"Suit yourself." She crossed her legs. "It's like a wave, isn't it? The Multiplicity. Like a huge tsunami headed to shore. It sweeps away everything that isn't anchored down. And this time, you set it up to roll right over you."

Between breaths, he said, "I'm . . . still . . . anchored."

"Not as well as you think. You've been busy, Spencer, but so have I. The waiter at the restaurant collected your credit card number for me. Turns out you keep your savings account at the same bank. It's gone now." She flapped a hand at the shattered remains of his laptop. "And the records you had on your hard drive, too." She grimaced, as if she'd tasted something bitter. "I'm sorry about destroying it. That was a bit crude. But I needed to cut off your Internet access." She nodded toward the hammer.

"I . . . can get . . . another laptop."

She glanced at her watch. "Not in time. I haven't been able to get at everything, but I have enough. You did most of the work, more thoroughly than I could have."

He thought of his cell phone, but she had obviously gotten to that account, too -- just after Bonham had called him.

She's too damned smart to be working for the government. And a hell of a lot meaner, to boot. Spencer slowly straightened. Staring into her lean, angular face, he again noted that flash of recognition he had felt at the restaurant.

He forgot about the pain in his side. "You're his daughter, aren't you? Nathan Hazelton's daughter."

Her thin smile appeared. "My name's Rebecca. Call me Becky."

"You have your father's eyes. You were . . . overseas when it happened, weren't you? In the army."

"Know what I did in the army, Spencer? Electronic Intelligence. Learned some nice tricks about identity theft. I knew about the Multiplicity, too. Everyone in my unit did. Not many took it seriously. Neither did I -- until you showed me the error of my ways."

Spencer looked over at his laptop, shaking his head. "All this to avenge your father? Wouldn't it have been simpler to shoot me? The army showed you how to use a gun, I assume."

"Simpler?" Diana -- no, Becky; her name was Becky -- said. "Maybe. But I'm after more than vengeance, Spencer. To tell you the truth, my father's happier now than he was as a senator."

"Then . . . why?"

"You said it yourself. The Multiplicity is a complex phenomenon. Even dangerous. It's no good to have such a force in the hands of people like you."

"Couldn't you have just had me arrested, then? This seems pretty elaborate for someone who's not interested in vengeance. Spiteful, even." He tried to sound sarcastic, but his voice wavered. And his hands were shaking.

"So I should blow the whistle. Bring in the law. Regulation. Oversight." She sneered. "You think that's going to solve everything? Instead of having the power of the Multiplicity in the hands of free agents like you, we should trust it to the government?" She laughed deeply. "No, thank you. I've worked for the government. There's a better way: we should make an example out of someone. And I couldn't think of a better candidate."

She stood. "After tonight, those who are tempted to manipulate the Multiplicity will think twice. They'll know what a two-edged sword it really is. Look at your fat friend Roger Bonham. He's scared, and he should be. After tonight, they'll all be scared. That suits me just fine."

"Everybody out of the pool," Spencer whispered. He closed his eyes. None of this seemed real.

"That's right."

"You . . . I could . . . I should . . ."

"Do what? Attack me? Kill me?"

"Why not?" he said dully, eyes still closed. "Didn't you just do the same to me?"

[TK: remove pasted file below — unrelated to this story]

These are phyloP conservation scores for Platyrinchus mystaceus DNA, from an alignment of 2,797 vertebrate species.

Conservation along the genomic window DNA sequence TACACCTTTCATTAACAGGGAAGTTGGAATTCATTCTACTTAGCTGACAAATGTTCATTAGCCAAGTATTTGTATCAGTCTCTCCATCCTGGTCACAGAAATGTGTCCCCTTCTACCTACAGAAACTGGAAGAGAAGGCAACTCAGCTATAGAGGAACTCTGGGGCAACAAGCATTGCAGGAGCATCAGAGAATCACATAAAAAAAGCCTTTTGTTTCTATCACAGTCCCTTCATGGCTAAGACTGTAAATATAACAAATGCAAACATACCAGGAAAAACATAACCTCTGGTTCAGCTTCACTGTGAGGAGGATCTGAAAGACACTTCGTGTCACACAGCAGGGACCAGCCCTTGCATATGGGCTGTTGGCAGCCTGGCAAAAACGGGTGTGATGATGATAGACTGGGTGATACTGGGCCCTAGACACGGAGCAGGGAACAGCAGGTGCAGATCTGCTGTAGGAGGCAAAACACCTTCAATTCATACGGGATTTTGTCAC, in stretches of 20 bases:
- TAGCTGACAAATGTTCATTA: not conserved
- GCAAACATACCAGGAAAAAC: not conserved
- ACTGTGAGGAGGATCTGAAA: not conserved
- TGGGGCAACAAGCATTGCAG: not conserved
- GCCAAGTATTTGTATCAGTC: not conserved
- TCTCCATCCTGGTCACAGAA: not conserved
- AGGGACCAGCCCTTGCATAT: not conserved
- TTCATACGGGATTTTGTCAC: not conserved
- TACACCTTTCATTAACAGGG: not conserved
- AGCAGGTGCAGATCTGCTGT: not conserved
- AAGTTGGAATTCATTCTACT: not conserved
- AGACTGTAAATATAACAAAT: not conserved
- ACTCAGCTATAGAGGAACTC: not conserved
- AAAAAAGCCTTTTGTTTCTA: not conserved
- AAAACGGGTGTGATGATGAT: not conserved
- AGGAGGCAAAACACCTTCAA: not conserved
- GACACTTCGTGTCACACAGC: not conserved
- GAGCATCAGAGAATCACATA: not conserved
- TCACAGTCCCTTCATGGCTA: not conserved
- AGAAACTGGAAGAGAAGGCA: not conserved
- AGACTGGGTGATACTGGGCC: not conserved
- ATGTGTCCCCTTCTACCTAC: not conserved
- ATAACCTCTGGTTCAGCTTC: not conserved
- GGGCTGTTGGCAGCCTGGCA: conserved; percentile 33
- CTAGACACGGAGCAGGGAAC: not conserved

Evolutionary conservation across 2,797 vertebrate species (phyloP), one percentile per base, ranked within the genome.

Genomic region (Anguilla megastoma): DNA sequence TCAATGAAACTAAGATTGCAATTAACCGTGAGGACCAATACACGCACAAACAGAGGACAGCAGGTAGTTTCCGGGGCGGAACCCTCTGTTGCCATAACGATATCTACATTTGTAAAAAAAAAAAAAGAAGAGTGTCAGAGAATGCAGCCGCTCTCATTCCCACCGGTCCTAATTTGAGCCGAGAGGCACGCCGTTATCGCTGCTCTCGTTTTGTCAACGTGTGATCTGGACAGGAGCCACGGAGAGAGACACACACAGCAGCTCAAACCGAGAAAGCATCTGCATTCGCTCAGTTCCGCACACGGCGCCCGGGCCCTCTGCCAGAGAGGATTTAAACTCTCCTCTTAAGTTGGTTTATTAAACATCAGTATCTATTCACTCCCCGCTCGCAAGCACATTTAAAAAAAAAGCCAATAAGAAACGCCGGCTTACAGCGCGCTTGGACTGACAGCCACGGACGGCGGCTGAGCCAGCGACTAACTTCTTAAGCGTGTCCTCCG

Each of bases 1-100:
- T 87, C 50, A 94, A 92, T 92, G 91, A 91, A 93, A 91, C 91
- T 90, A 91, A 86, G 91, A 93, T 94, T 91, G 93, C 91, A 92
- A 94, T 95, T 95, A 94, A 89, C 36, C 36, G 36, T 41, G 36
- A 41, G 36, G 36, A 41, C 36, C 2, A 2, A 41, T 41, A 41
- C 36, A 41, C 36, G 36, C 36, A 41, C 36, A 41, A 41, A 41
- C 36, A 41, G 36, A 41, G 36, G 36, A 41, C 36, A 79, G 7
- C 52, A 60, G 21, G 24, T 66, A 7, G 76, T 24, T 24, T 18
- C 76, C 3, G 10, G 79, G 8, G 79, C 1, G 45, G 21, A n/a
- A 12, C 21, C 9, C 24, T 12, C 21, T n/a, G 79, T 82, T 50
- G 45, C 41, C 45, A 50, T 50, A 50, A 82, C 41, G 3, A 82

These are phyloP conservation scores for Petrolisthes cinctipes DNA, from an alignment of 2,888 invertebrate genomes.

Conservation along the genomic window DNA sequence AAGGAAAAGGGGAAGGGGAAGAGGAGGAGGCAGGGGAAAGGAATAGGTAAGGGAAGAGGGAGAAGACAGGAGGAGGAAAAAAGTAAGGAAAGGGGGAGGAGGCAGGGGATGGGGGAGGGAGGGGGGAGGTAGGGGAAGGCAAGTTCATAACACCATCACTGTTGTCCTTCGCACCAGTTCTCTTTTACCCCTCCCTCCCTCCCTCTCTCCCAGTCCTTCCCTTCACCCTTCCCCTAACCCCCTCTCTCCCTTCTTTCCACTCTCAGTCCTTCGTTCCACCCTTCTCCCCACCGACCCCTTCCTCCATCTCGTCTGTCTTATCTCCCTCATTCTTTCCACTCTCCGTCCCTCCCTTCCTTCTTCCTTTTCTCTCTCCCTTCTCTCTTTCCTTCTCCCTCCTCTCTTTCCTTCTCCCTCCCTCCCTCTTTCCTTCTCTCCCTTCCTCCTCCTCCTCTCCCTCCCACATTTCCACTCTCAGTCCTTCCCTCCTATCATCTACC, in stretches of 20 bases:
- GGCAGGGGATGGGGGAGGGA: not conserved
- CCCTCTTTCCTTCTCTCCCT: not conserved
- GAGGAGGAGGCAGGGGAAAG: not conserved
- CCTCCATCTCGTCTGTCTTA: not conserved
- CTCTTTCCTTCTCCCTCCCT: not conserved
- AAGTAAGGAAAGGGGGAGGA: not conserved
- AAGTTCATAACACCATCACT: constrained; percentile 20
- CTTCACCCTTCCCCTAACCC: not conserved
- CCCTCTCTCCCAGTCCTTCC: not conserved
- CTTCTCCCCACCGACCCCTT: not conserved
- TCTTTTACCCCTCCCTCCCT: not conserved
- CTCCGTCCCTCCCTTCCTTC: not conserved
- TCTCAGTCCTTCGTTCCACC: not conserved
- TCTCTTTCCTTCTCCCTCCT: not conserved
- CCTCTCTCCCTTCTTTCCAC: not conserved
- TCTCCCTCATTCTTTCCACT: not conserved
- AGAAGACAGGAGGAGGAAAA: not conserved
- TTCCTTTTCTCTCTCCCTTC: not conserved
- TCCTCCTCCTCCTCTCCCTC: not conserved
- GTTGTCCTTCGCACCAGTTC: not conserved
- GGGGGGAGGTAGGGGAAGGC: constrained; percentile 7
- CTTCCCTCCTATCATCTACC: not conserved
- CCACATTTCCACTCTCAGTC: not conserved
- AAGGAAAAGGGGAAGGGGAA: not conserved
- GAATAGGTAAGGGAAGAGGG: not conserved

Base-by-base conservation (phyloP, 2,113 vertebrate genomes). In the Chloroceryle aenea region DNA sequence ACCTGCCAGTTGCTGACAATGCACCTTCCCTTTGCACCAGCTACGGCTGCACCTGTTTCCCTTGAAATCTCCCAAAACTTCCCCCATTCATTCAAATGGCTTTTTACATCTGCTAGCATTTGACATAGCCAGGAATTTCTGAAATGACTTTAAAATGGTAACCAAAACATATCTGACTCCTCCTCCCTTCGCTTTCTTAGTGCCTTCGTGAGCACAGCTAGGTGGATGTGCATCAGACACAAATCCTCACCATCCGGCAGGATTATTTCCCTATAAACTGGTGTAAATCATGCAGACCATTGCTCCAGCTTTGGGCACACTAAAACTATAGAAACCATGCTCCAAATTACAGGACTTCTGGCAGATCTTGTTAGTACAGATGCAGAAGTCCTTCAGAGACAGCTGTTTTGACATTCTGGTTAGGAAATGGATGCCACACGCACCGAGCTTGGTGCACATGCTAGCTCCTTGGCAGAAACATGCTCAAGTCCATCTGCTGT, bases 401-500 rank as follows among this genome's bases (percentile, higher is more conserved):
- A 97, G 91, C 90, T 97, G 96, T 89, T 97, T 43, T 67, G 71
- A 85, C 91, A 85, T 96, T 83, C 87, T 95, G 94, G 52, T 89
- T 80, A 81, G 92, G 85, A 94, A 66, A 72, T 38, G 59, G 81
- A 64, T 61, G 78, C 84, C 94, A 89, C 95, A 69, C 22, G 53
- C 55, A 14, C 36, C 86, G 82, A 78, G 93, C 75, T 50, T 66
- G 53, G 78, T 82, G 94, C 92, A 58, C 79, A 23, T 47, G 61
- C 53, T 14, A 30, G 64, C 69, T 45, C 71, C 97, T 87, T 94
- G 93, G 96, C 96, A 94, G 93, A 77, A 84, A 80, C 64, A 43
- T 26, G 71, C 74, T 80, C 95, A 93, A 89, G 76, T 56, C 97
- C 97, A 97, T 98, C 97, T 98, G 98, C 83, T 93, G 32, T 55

"Look at me, Spencer."

He did. She stood with her hands at her side, calm, waiting. Her thin smile was gone, leaving nothing but that hard edge he'd noticed when they had first met. He dropped his gaze.

"That's what I thought," she said. "Not your style."

"Get the hell out of here."

"Fine." Leaving the hammer on the table, she walked past him, paused at the door. "If it's any consolation, I don't think you'll feel any pain. It'll be quick." She glanced again at her watch. "And soon. Goodbye, Spencer."

She closed the door behind her.

Spencer sat at his desk, gazing out his window at the skyline. Full dark had fallen. He had turned out the lights in his office to afford a better view.

Like a tsunami, she had said. Yes, indeed. He fancied he could feel it building, rushing toward him, cresting.

How would it feel to be obliterated? She had said it wouldn't hurt, but how in the hell would she know?

He looked at his hands. Were they fading, becoming transparent? Would he slowly turn into a ghost? Or would he just blink out of existence?

The wave, hurtling toward shore. He could feel its power now, and no mistake. It was huge, bigger than Kinsman had ever imagined, bigger than even Spencer had thought possible. Probably not even the woman who had called herself Diana Gilbertson suspected its fullest extent.

He doubted that anyone who could sense such power would be able to stay away from it. And he knew, in that moment, that Becky Hazelton had been wrong about one thing: scared they though may be for a little while, they would come back. People like him and Roger Bonham, they wouldn't be able to resist the temptation. They would try again. And again. And again.

"No damned good," he said. "No damned good."

Thus I give you the tale of the man who never existed, brothers and sisters. Some of you will hear and take heed; others will not believe. It matters not to me.

What's that you say? Who am I? How is it that I know of Spencer Reese?

Well, the Multiplicity is a still a great mystery, children. Maybe Spencer Reese wasn't entirely obliterated. Maybe part of him survived, somehow, somewhere. Maybe he's not the same person anymore.

But maybe he still senses the power of the Multiplicity. Maybe it still calls to him. The tale is all that wards off that siren song. It's a mean old world.

The Multiplicity has arrived, brothers and sisters.

Can I get an amen?